Christmas in Barbados

Swan Street, Bridgetown, BarbadosAs the radio stations continue their merciless assault, torturing you with advertisement every other minute, you stand on a crowded Bridgetown pavement peering into a window.

Inside merchants are having a hard time keeping the shelves stocked. People are running around like ants in a flooded nest, snatching up the latest new and improved imported junk. Christmas lights and trees, ceramic ornaments, tinsel and wreaths, the holly and the ivy. Santa Clauses and Rudolphs. Reindeer horns and elves hats. Name it and they will buy it.

Presents for ungrateful children, friends and relatives. Cards for the boss and frenemies at work. The gardener, baby sitter and maid. The pastor, bus driver, bartender and taxi driver. The lawyer, doctor and bank manager. None is exempt, if you cross their minds you will get a card or worse, a call on Christmas day.

They are complaining about the prices and glaring at the poor cashier, who in turn glares at the not so bright supervisor who is too busy glaring at the gleefully grinning manager to notice. They rush out of that store and into this one in an ever-increasing frenzied state. It continues all day until the moon and stars chase the sun from the skies. Then it is homeward bound to decorate their private prisons in middle class heights, terraces and parks all across Barbados.

Inside the houses it seems as if the movers are arriving soon. Chairs stacked on each other, tables covered with all type of boxes. Opened boxes displayed items similar too those bought earlier that day. What madness is this? You rub your eyes in disbelief. As more boxes discharge their contents on the table, you recognize the older versions of the new and improved replacements bought today. To your untrained eyes there is little, if any difference at all. A growing suspicion that this lack of ability might be one reason you are now on the outside looking in.

Just as quickly as that thought occurred,  conformation came when a car pulled into the driveway carrying a Christmas tree. One house with two Christmas trees. You knew then that you deserved being left outside for you never thought that a house needed more than one Christmas tree. The man, helped by a boy I assumed was his son, since he wore a similar sheepish grin, planted the tree on the lawn. It was about ten feet tall and the futileness of planting a tree that would not grow was evidently lost on them for they seemed extremely pleased with themselves when it was finish. They were now trying to strangle it with lights that the mother (elementary of course, striking resemblance, sheepish grin etc.) had brought out after the boy had yelled; “Mum, Dad says to bring the lights”

She had run out of the house as if she was trying to catch the postman, with a box filled with assorted lights, extension cords and decorations. She had dropped the box and with not so much as a Merry Christmas, ran back into the house as if the postman was chasing her. Always in a hurry, that one. You could tell by the way the other two were frantically throwing decorations on the tree. The glare that so withered the cashier’s spirit seemed equally effective at increasing productivity, for in less than no time, the man and his son were scurrying into the house no doubt to hopefully better their efforts in the corner of the living room.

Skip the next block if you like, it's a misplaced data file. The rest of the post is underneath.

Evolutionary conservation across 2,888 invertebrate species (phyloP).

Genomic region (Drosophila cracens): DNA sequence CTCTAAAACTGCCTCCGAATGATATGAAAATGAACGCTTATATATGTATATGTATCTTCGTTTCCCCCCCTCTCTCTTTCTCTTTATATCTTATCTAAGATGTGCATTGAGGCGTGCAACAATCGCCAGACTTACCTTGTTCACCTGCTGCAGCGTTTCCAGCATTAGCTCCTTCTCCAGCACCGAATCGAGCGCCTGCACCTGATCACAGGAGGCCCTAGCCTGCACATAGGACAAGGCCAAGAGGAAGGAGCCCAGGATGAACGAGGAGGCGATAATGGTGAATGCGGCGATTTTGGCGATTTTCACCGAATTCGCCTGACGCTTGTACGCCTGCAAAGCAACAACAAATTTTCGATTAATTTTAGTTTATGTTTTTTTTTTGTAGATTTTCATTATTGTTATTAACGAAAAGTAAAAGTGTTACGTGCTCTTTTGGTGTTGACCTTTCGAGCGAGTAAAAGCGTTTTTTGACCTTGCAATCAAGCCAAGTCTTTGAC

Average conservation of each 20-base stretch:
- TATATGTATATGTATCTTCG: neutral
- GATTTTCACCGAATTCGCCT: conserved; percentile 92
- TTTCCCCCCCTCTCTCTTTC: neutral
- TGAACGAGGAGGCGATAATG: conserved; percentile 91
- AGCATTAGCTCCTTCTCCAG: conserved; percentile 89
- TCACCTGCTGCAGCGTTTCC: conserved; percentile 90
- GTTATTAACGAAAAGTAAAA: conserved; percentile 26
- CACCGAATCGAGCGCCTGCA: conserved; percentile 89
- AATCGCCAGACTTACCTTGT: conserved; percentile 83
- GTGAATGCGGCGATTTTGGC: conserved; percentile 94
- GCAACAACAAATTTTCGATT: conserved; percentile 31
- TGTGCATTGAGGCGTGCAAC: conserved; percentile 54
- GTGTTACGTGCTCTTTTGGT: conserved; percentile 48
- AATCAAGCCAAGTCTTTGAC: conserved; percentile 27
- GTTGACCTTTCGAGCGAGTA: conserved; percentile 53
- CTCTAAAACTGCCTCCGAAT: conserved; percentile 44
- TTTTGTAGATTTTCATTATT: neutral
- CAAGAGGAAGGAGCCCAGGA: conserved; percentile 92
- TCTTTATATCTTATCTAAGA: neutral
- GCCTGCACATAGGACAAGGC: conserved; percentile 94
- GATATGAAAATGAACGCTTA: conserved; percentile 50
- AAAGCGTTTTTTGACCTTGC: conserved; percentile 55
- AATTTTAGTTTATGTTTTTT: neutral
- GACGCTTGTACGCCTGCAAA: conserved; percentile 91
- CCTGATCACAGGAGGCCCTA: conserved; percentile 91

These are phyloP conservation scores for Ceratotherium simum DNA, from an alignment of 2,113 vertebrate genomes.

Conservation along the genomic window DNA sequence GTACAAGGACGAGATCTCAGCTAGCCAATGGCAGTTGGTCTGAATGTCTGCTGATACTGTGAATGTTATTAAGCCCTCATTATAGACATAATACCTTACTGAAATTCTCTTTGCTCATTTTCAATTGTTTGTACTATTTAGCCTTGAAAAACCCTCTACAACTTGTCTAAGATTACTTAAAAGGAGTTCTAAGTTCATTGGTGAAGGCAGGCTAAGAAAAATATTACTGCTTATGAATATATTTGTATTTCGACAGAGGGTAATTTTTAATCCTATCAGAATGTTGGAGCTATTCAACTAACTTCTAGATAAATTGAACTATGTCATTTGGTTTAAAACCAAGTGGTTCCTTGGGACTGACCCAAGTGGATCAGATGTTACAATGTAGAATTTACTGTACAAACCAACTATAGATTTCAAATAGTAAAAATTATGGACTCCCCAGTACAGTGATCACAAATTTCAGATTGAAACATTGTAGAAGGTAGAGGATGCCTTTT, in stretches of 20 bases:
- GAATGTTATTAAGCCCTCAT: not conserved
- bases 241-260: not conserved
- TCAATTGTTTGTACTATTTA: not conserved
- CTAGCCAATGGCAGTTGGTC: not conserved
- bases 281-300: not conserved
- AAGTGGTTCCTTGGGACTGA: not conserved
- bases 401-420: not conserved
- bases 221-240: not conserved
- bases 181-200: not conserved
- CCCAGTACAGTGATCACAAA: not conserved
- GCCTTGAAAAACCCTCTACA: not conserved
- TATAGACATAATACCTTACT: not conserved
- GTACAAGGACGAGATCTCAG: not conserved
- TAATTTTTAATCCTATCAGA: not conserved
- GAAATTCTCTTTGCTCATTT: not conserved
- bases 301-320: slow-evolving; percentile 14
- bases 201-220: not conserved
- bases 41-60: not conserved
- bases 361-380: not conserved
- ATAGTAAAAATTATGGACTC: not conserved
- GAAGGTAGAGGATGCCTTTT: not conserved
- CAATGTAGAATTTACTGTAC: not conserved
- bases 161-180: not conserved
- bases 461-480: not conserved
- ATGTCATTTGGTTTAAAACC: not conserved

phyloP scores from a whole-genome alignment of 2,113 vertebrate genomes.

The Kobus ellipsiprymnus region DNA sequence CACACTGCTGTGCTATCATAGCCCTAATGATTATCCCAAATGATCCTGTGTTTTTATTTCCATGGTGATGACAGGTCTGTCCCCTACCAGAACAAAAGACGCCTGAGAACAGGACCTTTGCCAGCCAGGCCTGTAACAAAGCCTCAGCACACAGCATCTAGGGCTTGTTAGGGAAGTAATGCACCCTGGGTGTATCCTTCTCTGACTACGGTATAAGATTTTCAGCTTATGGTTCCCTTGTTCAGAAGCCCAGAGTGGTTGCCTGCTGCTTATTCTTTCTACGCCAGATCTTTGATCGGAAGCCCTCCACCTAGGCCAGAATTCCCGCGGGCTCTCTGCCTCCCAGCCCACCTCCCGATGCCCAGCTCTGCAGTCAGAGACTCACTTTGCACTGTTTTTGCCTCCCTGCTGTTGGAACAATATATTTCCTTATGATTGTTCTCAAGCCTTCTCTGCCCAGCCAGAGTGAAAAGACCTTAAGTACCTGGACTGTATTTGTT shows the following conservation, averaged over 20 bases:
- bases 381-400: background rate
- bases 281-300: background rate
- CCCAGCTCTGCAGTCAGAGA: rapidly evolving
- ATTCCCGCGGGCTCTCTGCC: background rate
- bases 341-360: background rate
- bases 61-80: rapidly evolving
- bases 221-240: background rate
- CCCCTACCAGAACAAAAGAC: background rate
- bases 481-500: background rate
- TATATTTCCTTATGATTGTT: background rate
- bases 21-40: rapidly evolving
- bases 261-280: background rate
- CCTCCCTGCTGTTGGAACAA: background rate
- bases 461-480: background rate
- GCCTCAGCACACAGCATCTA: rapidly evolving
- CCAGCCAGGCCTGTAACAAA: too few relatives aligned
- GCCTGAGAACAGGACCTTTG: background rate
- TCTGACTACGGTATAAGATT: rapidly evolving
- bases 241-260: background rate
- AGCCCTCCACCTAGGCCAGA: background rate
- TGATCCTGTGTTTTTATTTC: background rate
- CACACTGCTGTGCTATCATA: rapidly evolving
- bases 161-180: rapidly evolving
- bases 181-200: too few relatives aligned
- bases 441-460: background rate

The neighbours behind elaborate burglar bars, peered through windows flabbergasted at Salvatio Army Kettlethe affront to good old-fashioned Christmas decency, vowing to get a bigger, better and brighter tree. Next morning these neighbours will block roundabouts and give other motorists the finger. They will step over vagrants lying on side-walks and ignore Salvation Army volunteers and their kettles. Security guards and shop assistants will incur their wrath. Acquaintances, friends and family wished “Merry Christmas and all the best for the new year”. Like a bad chapter on a faulty DVD disc, this will repeat everyday until Christmas Eve.

On Christmas Eve, there is last-minute shopping done, presents wrapped and delivered. New curtains hanged, new mats placed at the doors. New shower curtains, new bathroom sets.  The refrigerator stuffed with assorted drinks and juices . Some will bake cakes that day, many more will pack supermarkets to buy them . Ham, turkey, pork and chicken readied for baking later that night.

As the sun exits and the night makes its entrance, it brings to meat lovers and vegetarians alike, the mouth-watering aromas of meats baking. It brings excitement and laughter to children as they admire the Christmas tress and lights and hoping that they receive what the wished for.

As the night progresses, some children cry themselves to sleep as they grow weary watching and hearing other excited children laughing and playing. Christmas Eve only brings them sadness. They know that there is no Santa and even if there was one, he only goes to those other children houses. He has never been to their house. He does not care how good they were all year. No one cares.

As the night gets darker, some parents also cry but they do not sleep. They are hoping that Santa finds their children, they were so good this year. The teacher said they were improving. They had struggle all year and desperately needed a smile. Just one smile would do. Surely someone will remember them this time. Surely someone will care.

Christmas night was at its darkest when he arrived.

“How many?” he asked.

“Four Sir, two adults and two children.”

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About Germain

I am a male born under the sign of Aquarius. I enjoy the simple life and am happiest when the rain is falling.
This entry was posted in bajan, Barbados, Life, Views And Issues and tagged , , . Bookmark the permalink.

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